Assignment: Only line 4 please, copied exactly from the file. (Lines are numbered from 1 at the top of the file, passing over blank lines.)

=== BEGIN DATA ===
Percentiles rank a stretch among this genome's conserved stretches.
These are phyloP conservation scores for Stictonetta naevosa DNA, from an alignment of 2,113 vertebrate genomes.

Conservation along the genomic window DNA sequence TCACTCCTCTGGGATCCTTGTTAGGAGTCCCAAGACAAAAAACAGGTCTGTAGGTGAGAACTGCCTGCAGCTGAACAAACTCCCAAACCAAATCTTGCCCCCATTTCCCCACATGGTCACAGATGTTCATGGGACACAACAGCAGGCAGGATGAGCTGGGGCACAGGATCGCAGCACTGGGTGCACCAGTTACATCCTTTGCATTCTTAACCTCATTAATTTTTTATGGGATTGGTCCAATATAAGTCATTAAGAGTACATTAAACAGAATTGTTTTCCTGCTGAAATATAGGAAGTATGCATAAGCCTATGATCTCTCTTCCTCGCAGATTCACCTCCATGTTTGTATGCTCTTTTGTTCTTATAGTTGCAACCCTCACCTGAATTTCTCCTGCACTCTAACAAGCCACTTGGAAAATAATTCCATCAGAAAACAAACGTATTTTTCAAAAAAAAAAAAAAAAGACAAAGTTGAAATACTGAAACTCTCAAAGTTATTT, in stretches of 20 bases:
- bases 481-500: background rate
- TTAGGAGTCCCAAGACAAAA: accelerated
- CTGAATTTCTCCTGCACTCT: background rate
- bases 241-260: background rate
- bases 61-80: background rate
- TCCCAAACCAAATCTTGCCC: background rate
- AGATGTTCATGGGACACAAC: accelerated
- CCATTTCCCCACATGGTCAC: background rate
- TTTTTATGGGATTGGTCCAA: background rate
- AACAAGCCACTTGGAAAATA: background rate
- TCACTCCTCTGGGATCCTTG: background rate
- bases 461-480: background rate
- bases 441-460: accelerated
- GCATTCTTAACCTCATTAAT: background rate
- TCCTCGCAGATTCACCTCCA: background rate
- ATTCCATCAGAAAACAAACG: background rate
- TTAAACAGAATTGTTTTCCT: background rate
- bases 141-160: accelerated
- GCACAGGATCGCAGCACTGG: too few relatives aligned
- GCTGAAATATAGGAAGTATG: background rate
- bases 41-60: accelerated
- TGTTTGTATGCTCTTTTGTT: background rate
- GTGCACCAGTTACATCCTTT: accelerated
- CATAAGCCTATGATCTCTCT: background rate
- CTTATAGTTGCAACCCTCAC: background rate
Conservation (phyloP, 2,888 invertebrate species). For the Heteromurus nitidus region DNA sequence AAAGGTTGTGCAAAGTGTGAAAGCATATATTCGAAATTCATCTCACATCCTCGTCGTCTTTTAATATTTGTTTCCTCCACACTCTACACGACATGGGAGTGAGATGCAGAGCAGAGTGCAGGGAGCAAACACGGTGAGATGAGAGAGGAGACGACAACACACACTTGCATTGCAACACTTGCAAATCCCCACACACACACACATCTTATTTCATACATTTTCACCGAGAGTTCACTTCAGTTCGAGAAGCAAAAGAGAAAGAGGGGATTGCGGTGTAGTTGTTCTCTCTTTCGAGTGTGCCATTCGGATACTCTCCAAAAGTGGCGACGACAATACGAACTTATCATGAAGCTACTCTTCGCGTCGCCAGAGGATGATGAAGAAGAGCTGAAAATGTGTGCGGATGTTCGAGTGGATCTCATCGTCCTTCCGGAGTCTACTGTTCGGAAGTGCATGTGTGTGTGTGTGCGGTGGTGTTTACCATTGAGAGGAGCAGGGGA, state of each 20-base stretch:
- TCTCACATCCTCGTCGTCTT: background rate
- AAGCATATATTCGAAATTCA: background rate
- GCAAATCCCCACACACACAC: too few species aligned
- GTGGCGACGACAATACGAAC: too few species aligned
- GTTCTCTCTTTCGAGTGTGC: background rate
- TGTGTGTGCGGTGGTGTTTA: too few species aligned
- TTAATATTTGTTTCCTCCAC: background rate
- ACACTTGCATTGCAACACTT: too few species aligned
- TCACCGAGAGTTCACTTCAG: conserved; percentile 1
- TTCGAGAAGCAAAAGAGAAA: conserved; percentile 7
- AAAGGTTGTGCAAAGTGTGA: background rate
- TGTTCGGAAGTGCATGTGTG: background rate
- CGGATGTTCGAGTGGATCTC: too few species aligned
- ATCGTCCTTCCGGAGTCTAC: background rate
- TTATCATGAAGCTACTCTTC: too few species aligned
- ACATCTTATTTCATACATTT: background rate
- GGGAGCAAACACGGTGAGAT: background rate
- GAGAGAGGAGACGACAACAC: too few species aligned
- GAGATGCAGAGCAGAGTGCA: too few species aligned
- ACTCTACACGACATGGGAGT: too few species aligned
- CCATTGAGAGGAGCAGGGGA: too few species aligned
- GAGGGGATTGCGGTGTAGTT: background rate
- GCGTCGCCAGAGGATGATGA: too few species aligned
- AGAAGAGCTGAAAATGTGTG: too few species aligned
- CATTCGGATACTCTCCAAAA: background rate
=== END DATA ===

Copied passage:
- bases 481-500: background rate